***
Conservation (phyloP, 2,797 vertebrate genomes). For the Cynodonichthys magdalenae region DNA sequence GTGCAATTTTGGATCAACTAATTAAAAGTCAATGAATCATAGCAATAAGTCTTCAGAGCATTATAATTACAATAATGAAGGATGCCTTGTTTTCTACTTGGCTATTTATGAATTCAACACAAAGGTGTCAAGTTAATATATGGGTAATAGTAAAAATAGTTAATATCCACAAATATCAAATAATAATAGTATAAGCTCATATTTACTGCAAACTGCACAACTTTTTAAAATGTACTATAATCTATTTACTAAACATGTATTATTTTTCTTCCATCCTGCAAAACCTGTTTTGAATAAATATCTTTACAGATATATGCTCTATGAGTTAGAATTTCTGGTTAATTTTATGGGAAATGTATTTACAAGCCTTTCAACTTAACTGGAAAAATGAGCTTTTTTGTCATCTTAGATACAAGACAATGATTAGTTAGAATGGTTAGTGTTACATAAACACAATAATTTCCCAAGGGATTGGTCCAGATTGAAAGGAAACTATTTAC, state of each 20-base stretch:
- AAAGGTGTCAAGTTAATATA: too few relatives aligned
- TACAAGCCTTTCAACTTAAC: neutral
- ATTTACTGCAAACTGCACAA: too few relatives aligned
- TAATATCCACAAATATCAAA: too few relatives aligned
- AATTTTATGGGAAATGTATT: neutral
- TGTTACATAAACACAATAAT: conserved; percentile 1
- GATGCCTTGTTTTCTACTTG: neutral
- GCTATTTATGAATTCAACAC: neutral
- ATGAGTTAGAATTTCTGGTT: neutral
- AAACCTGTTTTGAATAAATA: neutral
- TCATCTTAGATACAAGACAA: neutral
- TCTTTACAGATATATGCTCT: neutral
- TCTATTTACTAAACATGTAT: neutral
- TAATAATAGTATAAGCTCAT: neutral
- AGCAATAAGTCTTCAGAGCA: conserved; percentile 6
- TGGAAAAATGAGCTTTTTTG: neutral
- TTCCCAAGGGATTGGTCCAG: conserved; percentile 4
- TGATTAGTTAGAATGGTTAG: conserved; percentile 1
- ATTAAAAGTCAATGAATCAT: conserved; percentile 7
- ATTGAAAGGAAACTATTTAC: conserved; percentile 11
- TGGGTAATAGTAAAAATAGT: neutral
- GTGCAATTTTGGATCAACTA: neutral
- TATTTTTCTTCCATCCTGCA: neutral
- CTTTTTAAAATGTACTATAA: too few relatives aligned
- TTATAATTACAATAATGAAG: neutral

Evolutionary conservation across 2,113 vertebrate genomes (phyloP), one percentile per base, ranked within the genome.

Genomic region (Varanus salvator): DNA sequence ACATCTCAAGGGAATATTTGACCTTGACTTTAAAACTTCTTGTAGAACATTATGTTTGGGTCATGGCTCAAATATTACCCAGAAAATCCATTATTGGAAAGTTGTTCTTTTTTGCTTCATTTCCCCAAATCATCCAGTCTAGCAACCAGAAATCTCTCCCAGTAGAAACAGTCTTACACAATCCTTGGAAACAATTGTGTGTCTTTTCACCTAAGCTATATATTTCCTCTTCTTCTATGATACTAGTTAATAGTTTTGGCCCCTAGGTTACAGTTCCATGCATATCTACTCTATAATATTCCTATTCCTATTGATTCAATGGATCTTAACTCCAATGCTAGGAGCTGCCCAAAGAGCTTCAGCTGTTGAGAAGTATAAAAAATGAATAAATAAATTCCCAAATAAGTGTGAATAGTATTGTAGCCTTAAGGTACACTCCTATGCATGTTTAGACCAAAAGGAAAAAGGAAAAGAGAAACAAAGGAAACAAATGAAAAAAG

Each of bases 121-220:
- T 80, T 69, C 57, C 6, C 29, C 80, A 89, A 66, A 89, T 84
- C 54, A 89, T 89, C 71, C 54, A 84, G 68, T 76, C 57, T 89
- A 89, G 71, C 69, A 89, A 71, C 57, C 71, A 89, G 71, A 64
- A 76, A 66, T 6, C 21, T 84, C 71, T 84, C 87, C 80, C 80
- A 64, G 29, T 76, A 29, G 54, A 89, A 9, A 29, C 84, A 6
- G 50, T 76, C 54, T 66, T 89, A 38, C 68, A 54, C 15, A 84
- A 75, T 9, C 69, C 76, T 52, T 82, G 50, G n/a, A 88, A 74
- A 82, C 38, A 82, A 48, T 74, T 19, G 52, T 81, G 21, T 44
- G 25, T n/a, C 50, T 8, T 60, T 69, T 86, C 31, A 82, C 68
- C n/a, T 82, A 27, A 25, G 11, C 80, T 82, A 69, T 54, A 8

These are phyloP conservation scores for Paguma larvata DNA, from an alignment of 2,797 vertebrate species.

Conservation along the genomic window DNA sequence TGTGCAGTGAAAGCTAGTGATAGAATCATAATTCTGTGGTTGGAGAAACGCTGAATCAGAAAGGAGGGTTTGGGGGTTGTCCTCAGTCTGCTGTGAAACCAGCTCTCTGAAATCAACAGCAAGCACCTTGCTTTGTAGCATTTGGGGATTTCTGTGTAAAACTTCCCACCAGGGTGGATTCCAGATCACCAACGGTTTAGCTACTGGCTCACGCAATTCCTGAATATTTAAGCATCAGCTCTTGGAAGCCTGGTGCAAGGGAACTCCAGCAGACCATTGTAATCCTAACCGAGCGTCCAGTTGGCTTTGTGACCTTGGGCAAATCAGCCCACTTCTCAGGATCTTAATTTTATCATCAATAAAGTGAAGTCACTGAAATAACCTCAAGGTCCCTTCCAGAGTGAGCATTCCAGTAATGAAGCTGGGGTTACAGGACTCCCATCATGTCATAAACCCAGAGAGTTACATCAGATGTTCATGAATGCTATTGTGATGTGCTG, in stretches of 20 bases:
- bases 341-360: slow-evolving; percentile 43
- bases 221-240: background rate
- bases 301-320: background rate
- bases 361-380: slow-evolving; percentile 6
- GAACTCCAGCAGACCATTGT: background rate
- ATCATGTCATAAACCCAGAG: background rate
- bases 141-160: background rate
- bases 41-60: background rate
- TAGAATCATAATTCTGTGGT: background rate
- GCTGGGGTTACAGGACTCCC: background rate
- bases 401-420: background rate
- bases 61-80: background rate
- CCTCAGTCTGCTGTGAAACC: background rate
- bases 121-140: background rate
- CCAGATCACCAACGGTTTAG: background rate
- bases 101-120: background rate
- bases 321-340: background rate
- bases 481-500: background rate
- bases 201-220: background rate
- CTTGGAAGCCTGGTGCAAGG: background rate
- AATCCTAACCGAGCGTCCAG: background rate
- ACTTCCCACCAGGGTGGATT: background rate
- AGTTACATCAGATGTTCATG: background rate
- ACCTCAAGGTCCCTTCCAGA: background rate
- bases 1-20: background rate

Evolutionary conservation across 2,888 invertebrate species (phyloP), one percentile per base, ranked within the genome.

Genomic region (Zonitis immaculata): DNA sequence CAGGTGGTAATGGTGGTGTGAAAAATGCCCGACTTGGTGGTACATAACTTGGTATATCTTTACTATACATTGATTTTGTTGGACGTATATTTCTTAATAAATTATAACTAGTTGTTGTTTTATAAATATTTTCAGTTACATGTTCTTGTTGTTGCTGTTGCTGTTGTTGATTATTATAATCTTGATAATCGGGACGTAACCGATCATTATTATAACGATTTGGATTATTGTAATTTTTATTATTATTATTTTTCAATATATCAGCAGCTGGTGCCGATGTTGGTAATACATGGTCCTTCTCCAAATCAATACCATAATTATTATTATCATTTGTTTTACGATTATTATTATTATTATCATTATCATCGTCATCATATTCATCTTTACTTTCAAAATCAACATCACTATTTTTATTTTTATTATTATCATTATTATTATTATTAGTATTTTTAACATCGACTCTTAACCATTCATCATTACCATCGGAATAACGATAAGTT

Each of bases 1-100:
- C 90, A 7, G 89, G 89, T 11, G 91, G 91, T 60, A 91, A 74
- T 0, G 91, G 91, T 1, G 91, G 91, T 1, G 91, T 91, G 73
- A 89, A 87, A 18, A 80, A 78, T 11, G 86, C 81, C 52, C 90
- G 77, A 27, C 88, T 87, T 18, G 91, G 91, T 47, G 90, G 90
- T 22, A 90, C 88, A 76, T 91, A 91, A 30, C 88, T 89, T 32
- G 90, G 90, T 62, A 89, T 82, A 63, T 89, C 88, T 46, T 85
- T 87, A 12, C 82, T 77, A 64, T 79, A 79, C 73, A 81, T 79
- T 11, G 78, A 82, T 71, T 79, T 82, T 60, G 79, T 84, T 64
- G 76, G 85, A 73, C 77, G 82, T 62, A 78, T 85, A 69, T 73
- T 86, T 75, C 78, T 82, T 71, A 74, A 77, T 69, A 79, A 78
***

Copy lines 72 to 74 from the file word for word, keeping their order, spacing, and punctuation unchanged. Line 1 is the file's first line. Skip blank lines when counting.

- A 89, A 87, A 18, A 80, A 78, T 11, G 86, C 81, C 52, C 90
- G 77, A 27, C 88, T 87, T 18, G 91, G 91, T 47, G 90, G 90
- T 22, A 90, C 88, A 76, T 91, A 91, A 30, C 88, T 89, T 32